Traditions And Customs
Where wedding ceremonies are concerned, there are so many different traditions and customs from all over the world. No matter what your nationality, race or life choice, in almost all cultures, there is a tradition, custom, or symbol that you, as an individual can relate to. Please feel free to view the links below, if you think they may help you to create that extra special moment within your ceremony, or if you simply wish to understand the origins of some existing wedding customs.
Unity Ceremonies are extremely popular in that they not only add another personal element to a “standard” ceremony, but that they are also a great way to include close family members, or any other special people.
Here are a few examples of Unity Ceremonies:
The Unity Candle
One of the most common ceremonies. The couple each take a lit candle and simultaneously light a third larger “unity candle.” They may blow out their individual lights, or leave them lit, symbolising that they have not lost their individuality in their unity. You may also have your unity candle personalised with your names and the date, allowing it to be a keepsake from your wedding.
A simple unity ceremony where the couple exchange roses. Other variations: the families exchange roses, the couple exchange roses with their families, the couple exchange roses, then present their mothers with the roses.
Wine CeremonyThe couple each take a carafe of wine and pour it into a single glass, which they both drink from.
Variation: Parents fill family carafes and then they both pour into a unity cup which the couple both drink from.
Wine Box/Love letter Ceremony
The couple place love letters in a box with a bottle of wine and seal it during the ceremony with the intent that they will open it on a significant anniversary, drink the wine and read the letters.
Variation: This can be done as a Time Capsule, without the wine if preferred.
Ring Warming Ceremony
The wedding rings are passed from guest to guest during the ceremony and as each person holds the rings in their hands, they “warm” them by bestowing a special wish or prayer upon the bride and groom . Can also be done with just the immediate family or parents only.
Handfasting is an ancient Celtic tradition, and one of the earliest forms of a recognised marriage!
It involves a ritual where the couple physically bind their hands together with ribbon or cords, symbolising the blending of their two families through marriage, and as a declaration of their love and commitment to each other.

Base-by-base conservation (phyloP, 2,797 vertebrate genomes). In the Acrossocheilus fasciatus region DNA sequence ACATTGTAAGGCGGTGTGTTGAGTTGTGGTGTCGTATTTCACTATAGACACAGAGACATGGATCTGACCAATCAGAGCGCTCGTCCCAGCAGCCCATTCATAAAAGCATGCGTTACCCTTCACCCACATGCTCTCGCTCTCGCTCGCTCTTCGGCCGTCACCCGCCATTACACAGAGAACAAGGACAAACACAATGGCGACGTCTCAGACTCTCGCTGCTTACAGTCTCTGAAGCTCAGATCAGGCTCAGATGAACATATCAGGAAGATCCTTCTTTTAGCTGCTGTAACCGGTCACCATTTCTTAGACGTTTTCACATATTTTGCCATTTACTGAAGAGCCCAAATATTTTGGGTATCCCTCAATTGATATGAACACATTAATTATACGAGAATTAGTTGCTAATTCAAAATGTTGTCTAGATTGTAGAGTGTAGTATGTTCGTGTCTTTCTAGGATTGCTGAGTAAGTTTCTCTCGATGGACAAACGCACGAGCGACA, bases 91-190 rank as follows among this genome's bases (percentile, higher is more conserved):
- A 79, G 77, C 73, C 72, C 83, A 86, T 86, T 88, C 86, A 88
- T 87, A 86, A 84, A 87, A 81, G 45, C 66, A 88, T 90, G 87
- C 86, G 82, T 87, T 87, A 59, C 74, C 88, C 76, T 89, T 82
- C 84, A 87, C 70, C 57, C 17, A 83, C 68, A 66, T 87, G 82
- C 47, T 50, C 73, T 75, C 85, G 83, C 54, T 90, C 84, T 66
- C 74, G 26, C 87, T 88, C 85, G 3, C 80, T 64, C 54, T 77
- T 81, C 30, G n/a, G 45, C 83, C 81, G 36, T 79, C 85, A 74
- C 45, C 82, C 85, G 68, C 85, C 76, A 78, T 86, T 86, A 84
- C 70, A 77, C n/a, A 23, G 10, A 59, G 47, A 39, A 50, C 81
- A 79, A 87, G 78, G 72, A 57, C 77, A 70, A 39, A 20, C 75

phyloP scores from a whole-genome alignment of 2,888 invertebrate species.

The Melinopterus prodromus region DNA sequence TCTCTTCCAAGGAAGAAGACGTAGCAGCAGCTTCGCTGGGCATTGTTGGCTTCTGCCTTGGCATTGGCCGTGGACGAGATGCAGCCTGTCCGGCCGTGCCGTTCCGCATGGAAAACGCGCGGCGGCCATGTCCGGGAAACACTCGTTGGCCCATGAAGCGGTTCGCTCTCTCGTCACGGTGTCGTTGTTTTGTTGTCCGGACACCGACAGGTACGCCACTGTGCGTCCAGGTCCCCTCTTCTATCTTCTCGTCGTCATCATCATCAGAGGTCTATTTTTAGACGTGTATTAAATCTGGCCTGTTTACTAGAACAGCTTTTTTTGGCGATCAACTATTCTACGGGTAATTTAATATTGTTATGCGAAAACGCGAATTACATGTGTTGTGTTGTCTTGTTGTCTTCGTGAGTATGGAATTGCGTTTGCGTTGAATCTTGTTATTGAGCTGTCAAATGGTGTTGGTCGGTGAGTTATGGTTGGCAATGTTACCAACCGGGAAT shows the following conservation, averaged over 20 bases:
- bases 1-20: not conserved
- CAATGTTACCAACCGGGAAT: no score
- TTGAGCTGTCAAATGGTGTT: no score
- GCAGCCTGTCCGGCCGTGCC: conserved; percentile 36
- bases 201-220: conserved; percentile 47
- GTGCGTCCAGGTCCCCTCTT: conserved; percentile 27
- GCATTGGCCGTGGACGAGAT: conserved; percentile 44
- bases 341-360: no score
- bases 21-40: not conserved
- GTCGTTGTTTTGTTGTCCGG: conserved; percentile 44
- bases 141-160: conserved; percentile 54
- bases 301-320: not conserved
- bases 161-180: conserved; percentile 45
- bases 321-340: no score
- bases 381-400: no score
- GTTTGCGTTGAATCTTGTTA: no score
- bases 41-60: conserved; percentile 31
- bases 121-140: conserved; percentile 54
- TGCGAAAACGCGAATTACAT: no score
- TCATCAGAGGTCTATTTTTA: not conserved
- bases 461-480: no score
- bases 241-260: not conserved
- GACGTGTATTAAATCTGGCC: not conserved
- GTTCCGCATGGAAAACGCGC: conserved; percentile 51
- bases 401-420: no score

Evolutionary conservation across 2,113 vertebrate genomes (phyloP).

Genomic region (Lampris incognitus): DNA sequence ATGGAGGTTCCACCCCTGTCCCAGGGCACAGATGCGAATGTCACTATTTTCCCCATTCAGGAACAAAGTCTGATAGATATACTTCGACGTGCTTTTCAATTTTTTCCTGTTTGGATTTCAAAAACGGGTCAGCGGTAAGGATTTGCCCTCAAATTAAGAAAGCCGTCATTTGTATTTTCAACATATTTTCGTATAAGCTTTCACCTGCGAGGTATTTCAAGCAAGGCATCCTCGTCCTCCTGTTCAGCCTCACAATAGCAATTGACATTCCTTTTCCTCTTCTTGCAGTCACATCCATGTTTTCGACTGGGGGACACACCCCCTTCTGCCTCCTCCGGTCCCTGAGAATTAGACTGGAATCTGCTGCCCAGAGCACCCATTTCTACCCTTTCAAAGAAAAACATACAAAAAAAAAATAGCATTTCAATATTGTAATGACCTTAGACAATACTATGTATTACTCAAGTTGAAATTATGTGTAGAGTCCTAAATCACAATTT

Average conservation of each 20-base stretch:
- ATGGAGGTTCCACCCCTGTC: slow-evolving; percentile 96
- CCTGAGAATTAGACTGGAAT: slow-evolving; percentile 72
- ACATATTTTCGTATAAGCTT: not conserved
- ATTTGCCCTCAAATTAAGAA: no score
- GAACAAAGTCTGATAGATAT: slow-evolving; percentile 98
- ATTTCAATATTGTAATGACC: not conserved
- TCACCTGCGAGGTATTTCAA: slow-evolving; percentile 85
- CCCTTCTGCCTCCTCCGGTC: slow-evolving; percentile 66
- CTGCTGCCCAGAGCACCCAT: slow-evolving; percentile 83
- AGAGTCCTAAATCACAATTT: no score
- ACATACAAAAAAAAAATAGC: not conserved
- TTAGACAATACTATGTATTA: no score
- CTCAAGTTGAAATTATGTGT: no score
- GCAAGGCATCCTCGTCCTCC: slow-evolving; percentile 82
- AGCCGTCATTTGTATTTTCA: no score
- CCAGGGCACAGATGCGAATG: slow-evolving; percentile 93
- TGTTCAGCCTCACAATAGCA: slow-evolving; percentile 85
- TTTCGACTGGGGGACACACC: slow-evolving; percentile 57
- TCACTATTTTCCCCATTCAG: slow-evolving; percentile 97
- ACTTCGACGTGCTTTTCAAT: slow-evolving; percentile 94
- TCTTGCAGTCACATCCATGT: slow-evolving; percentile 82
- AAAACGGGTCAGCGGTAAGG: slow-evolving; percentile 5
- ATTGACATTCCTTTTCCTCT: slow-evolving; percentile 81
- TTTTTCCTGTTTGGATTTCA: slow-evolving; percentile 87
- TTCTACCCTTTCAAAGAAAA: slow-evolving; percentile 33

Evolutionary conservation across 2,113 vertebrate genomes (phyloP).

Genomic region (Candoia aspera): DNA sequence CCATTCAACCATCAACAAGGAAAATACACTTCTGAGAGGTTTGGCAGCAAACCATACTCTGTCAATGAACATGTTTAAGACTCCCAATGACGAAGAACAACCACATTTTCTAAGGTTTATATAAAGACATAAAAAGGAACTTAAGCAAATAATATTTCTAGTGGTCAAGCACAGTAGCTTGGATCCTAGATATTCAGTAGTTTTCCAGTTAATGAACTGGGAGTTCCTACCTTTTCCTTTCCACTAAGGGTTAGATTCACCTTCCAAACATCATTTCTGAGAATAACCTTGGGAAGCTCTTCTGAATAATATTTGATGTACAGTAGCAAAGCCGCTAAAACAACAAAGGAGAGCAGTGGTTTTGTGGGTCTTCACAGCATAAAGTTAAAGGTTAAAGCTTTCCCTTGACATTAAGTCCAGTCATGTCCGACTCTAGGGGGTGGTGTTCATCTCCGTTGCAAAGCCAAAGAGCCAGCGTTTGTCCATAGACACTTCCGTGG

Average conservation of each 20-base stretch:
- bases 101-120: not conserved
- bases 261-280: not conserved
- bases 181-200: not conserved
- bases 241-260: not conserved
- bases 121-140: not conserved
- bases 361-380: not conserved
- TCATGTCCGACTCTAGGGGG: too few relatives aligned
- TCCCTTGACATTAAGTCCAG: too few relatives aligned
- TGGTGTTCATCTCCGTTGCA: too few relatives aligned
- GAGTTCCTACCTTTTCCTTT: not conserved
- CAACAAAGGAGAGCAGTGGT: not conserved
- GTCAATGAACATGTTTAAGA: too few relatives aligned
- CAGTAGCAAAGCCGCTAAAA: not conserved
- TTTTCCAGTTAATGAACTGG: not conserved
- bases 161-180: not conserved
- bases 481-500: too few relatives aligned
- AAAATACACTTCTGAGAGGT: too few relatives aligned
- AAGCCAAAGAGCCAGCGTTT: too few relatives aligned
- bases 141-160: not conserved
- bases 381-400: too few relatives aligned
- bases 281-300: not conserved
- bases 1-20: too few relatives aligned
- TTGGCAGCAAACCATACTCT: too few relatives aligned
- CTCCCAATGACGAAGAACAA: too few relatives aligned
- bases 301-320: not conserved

An ancient Orthodox wedding tradition where the couple are “crowned” with either traditional crowns, or circlets joined with ribbon, establishing the bride & groom as King and Queen of the new home they are creating together.
The Spanish custom of giving wedding coins, signifying the groom’s recognition of his responsibility as a provider and the bride’s acceptance, trust and unconditional confidence in her husband to be.
The bride and groom (and any other family members/guests) take turns pouring different coloured sand into a glass, creating a layered effect. Each colour represents a quality which is deemed important in the relationship.
Blending Essential Oils
You can create your own blend of essential oils to create a unique scent that will always remind you of your special day.
Holding Hands Ritual
This symbolic ritual represents that in giving each other their hands, the couple are also giving each other their hearts. The couple simply hold each others hands while the wedding celebrant/ or guest recites a blessing of hands.
German Wedding Toast
Originating from a centuries old story, a couple drinks from a traditional, double-sided chalice, bestowing good luck upon any bride & groom who can drink from this cup without spilling a drop.
Butterfly , Dove, or Balloon release
The release of butterflies, doves, or balloons symbolises new beginnings, or the union of families.
Regardless of your choice of unity ceremony, you are free to put your own personal spin on it, to show your personality as a couple. As an experienced wedding celebrant, all I need is an idea, and I’ll help you to incorporate that idea into your wedding ceremony and make it meaningful to you.
The more you put into your ceremony, the more it will reflect in your memories as the years go by.